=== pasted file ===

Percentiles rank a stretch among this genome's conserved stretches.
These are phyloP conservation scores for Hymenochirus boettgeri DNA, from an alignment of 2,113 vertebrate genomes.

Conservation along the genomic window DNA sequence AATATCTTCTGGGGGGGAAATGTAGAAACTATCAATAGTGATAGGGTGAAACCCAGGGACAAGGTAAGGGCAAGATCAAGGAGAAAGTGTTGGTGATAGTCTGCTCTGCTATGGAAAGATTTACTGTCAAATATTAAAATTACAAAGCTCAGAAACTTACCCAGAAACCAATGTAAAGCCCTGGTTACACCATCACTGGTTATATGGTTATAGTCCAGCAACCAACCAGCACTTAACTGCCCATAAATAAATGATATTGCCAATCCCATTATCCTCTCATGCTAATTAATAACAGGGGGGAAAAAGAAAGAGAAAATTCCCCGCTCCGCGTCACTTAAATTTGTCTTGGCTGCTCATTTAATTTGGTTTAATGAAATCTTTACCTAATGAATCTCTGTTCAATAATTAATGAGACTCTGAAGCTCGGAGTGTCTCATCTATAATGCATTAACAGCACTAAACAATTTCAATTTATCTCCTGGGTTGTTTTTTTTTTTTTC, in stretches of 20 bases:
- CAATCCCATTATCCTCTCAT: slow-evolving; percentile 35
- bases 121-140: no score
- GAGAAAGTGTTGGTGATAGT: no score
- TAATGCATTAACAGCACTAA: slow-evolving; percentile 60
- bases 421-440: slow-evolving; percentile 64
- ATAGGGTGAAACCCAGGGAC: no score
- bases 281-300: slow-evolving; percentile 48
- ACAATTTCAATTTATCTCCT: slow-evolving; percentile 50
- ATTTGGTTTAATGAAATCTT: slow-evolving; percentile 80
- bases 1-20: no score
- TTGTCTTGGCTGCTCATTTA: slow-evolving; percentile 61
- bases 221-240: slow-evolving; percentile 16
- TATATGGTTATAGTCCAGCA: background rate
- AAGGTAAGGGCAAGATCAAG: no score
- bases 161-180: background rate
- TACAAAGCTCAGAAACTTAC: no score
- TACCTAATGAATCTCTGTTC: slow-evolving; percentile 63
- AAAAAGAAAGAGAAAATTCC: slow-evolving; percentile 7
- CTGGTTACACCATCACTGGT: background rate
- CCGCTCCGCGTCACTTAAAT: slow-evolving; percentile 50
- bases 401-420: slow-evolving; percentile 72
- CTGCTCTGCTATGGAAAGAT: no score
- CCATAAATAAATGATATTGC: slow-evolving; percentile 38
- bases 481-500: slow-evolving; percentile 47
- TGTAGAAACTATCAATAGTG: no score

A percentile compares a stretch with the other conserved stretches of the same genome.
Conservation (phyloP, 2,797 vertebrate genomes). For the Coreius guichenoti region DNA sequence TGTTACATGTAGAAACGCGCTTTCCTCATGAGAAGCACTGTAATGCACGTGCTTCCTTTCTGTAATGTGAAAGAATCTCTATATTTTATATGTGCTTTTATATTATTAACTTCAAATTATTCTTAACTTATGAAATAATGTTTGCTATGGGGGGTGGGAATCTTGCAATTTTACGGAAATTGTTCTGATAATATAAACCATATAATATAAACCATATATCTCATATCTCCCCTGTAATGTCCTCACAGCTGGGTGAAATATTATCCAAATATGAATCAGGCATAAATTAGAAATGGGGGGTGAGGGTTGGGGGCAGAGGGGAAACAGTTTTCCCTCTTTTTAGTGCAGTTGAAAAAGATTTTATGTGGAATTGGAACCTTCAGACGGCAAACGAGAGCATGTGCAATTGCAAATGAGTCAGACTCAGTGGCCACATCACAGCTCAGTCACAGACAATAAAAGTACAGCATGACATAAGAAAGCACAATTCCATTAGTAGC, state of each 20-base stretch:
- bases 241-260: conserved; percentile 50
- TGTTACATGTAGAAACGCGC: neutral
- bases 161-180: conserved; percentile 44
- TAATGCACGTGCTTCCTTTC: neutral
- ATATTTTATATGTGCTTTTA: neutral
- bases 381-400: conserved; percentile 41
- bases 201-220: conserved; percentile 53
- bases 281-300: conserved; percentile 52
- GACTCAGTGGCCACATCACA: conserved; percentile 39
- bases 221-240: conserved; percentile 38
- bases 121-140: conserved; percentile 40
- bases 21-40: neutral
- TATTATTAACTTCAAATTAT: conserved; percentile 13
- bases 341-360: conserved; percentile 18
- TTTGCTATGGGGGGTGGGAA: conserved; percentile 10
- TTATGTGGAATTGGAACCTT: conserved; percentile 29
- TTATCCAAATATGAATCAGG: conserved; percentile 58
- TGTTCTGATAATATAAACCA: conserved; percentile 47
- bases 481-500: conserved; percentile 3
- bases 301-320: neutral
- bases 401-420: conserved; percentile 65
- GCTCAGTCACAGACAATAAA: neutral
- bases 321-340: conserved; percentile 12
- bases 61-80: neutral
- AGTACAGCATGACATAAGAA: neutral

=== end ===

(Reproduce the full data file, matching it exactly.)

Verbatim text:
Percentiles rank a stretch among this genome's conserved stretches.
These are phyloP conservation scores for Hymenochirus boettgeri DNA, from an alignment of 2,113 vertebrate genomes.

Conservation along the genomic window DNA sequence AATATCTTCTGGGGGGGAAATGTAGAAACTATCAATAGTGATAGGGTGAAACCCAGGGACAAGGTAAGGGCAAGATCAAGGAGAAAGTGTTGGTGATAGTCTGCTCTGCTATGGAAAGATTTACTGTCAAATATTAAAATTACAAAGCTCAGAAACTTACCCAGAAACCAATGTAAAGCCCTGGTTACACCATCACTGGTTATATGGTTATAGTCCAGCAACCAACCAGCACTTAACTGCCCATAAATAAATGATATTGCCAATCCCATTATCCTCTCATGCTAATTAATAACAGGGGGGAAAAAGAAAGAGAAAATTCCCCGCTCCGCGTCACTTAAATTTGTCTTGGCTGCTCATTTAATTTGGTTTAATGAAATCTTTACCTAATGAATCTCTGTTCAATAATTAATGAGACTCTGAAGCTCGGAGTGTCTCATCTATAATGCATTAACAGCACTAAACAATTTCAATTTATCTCCTGGGTTGTTTTTTTTTTTTTC, in stretches of 20 bases:
- CAATCCCATTATCCTCTCAT: slow-evolving; percentile 35
- bases 121-140: no score
- GAGAAAGTGTTGGTGATAGT: no score
- TAATGCATTAACAGCACTAA: slow-evolving; percentile 60
- bases 421-440: slow-evolving; percentile 64
- ATAGGGTGAAACCCAGGGAC: no score
- bases 281-300: slow-evolving; percentile 48
- ACAATTTCAATTTATCTCCT: slow-evolving; percentile 50
- ATTTGGTTTAATGAAATCTT: slow-evolving; percentile 80
- bases 1-20: no score
- TTGTCTTGGCTGCTCATTTA: slow-evolving; percentile 61
- bases 221-240: slow-evolving; percentile 16
- TATATGGTTATAGTCCAGCA: background rate
- AAGGTAAGGGCAAGATCAAG: no score
- bases 161-180: background rate
- TACAAAGCTCAGAAACTTAC: no score
- TACCTAATGAATCTCTGTTC: slow-evolving; percentile 63
- AAAAAGAAAGAGAAAATTCC: slow-evolving; percentile 7
- CTGGTTACACCATCACTGGT: background rate
- CCGCTCCGCGTCACTTAAAT: slow-evolving; percentile 50
- bases 401-420: slow-evolving; percentile 72
- CTGCTCTGCTATGGAAAGAT: no score
- CCATAAATAAATGATATTGC: slow-evolving; percentile 38
- bases 481-500: slow-evolving; percentile 47
- TGTAGAAACTATCAATAGTG: no score

A percentile compares a stretch with the other conserved stretches of the same genome.
Conservation (phyloP, 2,797 vertebrate genomes). For the Coreius guichenoti region DNA sequence TGTTACATGTAGAAACGCGCTTTCCTCATGAGAAGCACTGTAATGCACGTGCTTCCTTTCTGTAATGTGAAAGAATCTCTATATTTTATATGTGCTTTTATATTATTAACTTCAAATTATTCTTAACTTATGAAATAATGTTTGCTATGGGGGGTGGGAATCTTGCAATTTTACGGAAATTGTTCTGATAATATAAACCATATAATATAAACCATATATCTCATATCTCCCCTGTAATGTCCTCACAGCTGGGTGAAATATTATCCAAATATGAATCAGGCATAAATTAGAAATGGGGGGTGAGGGTTGGGGGCAGAGGGGAAACAGTTTTCCCTCTTTTTAGTGCAGTTGAAAAAGATTTTATGTGGAATTGGAACCTTCAGACGGCAAACGAGAGCATGTGCAATTGCAAATGAGTCAGACTCAGTGGCCACATCACAGCTCAGTCACAGACAATAAAAGTACAGCATGACATAAGAAAGCACAATTCCATTAGTAGC, state of each 20-base stretch:
- bases 241-260: conserved; percentile 50
- TGTTACATGTAGAAACGCGC: neutral
- bases 161-180: conserved; percentile 44
- TAATGCACGTGCTTCCTTTC: neutral
- ATATTTTATATGTGCTTTTA: neutral
- bases 381-400: conserved; percentile 41
- bases 201-220: conserved; percentile 53
- bases 281-300: conserved; percentile 52
- GACTCAGTGGCCACATCACA: conserved; percentile 39
- bases 221-240: conserved; percentile 38
- bases 121-140: conserved; percentile 40
- bases 21-40: neutral
- TATTATTAACTTCAAATTAT: conserved; percentile 13
- bases 341-360: conserved; percentile 18
- TTTGCTATGGGGGGTGGGAA: conserved; percentile 10
- TTATGTGGAATTGGAACCTT: conserved; percentile 29
- TTATCCAAATATGAATCAGG: conserved; percentile 58
- TGTTCTGATAATATAAACCA: conserved; percentile 47
- bases 481-500: conserved; percentile 3
- bases 301-320: neutral
- bases 401-420: conserved; percentile 65
- GCTCAGTCACAGACAATAAA: neutral
- bases 321-340: conserved; percentile 12
- bases 61-80: neutral
- AGTACAGCATGACATAAGAA: neutral